David Bakhtiari, when healthy, has been one of the best left tackles in football over the last decade. He has two First-Team All-Pros to his name and three Second-Teams. He just hasn't been healthy.

He's missed the bulk of the last three seasons with left knee issues since tearing his ACL late in the 2020 season. Last year, he had season-ending surgery to repair a cartilage issue.

Probably better for the Patriots to see what they have in a younger option and go from there.

They don't have that guy right now, DCL, although Antonio Gibson is a reliable pass-catcher out of the backfield. Both he and Rhamondre Stevenson can play in the passing game, and I think both will be used across situations in order to ensure that Stevenson isn't overworked as the team's top option at the position.

The easiest answer for me would be Xavier Legette. The Panthers ended up taking him at the end of the first round. I believe the Patriots would've liked to move up to the end of the first round and taken him themselves.

If Legette can go to a down-on-its-luck franchise and look like he has the chops to be a No. 1 receiver in the near future, that would have to sting at One Patriot Place. Even though they weren't able to scoot up the board to take Legette -- a potential game-changer for their passing attack -- would the Patriots ever tell themselves they should've offered more to guarantee they'd have a crack at him?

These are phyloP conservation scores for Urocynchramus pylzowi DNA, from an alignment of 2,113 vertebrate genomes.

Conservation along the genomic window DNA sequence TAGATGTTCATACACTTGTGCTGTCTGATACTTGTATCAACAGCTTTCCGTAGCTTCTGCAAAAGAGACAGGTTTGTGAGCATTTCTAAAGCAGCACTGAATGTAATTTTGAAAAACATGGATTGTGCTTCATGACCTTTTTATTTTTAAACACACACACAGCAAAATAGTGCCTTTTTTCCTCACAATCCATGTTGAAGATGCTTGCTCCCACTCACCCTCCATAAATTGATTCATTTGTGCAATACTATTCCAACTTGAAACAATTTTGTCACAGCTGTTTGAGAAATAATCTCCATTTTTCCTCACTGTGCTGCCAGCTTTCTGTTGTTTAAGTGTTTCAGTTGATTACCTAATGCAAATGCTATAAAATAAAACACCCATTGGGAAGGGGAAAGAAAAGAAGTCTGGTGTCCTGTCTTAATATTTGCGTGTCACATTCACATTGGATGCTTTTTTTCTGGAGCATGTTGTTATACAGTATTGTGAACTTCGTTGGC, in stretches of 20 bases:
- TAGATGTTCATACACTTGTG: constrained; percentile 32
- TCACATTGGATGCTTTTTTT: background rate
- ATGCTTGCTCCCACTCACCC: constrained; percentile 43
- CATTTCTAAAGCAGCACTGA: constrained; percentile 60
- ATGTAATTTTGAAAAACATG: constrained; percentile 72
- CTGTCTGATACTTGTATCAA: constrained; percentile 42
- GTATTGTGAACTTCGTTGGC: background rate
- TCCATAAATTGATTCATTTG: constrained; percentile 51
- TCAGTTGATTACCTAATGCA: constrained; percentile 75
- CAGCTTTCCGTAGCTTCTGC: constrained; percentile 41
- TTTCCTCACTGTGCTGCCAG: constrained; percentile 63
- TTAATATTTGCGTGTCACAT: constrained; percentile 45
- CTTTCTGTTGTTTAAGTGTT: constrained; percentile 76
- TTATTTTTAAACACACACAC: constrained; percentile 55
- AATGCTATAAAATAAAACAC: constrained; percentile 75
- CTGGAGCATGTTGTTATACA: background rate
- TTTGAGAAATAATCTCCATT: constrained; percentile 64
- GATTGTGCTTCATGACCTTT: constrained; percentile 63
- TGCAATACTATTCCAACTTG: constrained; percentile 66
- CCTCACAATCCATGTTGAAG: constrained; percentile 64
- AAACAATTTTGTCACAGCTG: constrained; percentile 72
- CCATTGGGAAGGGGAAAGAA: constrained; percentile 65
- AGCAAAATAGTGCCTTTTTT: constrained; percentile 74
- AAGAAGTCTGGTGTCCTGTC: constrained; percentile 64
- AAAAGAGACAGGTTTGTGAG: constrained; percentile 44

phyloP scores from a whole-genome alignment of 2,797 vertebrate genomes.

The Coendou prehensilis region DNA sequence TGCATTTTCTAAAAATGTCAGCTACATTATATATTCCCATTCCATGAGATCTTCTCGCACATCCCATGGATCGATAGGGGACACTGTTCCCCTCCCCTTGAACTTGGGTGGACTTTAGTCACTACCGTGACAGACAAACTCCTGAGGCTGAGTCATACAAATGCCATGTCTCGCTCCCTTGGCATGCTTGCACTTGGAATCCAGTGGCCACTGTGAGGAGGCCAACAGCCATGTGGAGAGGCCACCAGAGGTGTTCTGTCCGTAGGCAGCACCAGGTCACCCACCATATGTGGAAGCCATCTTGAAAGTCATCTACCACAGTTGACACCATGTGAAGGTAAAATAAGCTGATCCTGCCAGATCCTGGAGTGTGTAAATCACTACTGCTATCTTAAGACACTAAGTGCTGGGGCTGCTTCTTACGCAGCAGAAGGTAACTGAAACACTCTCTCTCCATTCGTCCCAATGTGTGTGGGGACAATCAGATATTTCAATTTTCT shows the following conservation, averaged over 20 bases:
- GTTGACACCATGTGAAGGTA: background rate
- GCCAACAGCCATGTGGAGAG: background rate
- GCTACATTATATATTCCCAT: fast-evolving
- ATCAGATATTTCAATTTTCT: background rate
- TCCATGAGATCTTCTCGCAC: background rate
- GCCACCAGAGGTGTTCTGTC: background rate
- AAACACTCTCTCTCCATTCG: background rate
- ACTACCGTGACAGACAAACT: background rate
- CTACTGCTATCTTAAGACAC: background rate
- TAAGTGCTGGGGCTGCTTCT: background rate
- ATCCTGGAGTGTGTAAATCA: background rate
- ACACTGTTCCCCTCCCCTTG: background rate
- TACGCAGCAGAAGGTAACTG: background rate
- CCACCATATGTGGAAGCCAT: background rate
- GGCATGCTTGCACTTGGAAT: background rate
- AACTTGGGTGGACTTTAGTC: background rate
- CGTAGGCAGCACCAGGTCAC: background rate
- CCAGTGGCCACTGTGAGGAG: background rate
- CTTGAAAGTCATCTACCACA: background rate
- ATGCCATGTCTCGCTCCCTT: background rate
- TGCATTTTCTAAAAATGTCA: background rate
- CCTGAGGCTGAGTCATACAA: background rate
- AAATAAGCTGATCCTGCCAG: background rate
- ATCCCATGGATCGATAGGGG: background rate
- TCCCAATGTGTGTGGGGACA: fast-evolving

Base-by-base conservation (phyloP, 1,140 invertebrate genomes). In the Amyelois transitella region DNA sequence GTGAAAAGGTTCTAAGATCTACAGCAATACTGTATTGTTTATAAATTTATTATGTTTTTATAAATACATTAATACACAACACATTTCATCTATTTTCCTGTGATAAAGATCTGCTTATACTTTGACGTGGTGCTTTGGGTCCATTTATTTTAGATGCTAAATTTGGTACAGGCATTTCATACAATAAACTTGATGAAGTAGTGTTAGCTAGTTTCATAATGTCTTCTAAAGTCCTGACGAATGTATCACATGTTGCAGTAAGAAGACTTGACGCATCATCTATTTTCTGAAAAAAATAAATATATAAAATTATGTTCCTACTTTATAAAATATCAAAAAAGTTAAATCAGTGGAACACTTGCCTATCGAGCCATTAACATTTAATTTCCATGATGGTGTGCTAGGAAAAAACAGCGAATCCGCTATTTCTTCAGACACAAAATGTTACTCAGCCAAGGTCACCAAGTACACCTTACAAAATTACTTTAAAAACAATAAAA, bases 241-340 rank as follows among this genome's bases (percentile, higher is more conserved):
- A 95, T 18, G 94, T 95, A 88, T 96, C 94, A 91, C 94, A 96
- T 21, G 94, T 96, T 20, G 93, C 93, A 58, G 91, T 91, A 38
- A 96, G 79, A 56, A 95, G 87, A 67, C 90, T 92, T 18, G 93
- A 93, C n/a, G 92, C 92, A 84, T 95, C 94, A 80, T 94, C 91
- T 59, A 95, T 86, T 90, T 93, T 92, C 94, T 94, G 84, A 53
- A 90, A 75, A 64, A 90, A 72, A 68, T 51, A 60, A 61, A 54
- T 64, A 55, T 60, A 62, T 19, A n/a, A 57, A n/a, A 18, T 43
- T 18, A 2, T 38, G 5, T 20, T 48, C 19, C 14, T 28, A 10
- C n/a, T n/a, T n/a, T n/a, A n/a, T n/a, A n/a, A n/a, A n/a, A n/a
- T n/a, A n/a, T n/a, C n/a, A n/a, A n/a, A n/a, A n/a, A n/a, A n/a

Near misses on players who went off the board just before the Patriots picked -- whether it's Legette, Suamataia or receiver Keon Coleman -- will be good players for us to follow moving forward.

They shouldn't be opposed to the idea, CGWLB. One name I've got my eye on right now? Bucs receiver Chris Godwin.

Tampa Bay is in a tight spot financially having just paid Mike Evans and Baker Mayfield. Godwin is going into the last year of his contract, and the team risks losing him for nothing more than a compensatory pick if they don't plan to re-sign him.

He may not be exactly what the Patriots need -- there's some overlap between his game and Polk's -- but he'd be another professional wideout to add to a room that could use as many guaranteed contributors as it can get.

It'll also be interesting to see if Seattle hangs onto both DK Metcalf and Tyler Lockett. Both their deals take them through the 2025 season.

Have a 53-man roster projection -- with a completely reshaped receiver room -- for you right here, Harrison.

Maybe a different atmosphere will do Tyquan Thornton some good. He will still be only 24 years old this year, and clearly he has one quality (speed) that is elite. But in 224 snaps offensively last year he recorded 0.66 yards per route run, which ranked 166th among wideouts.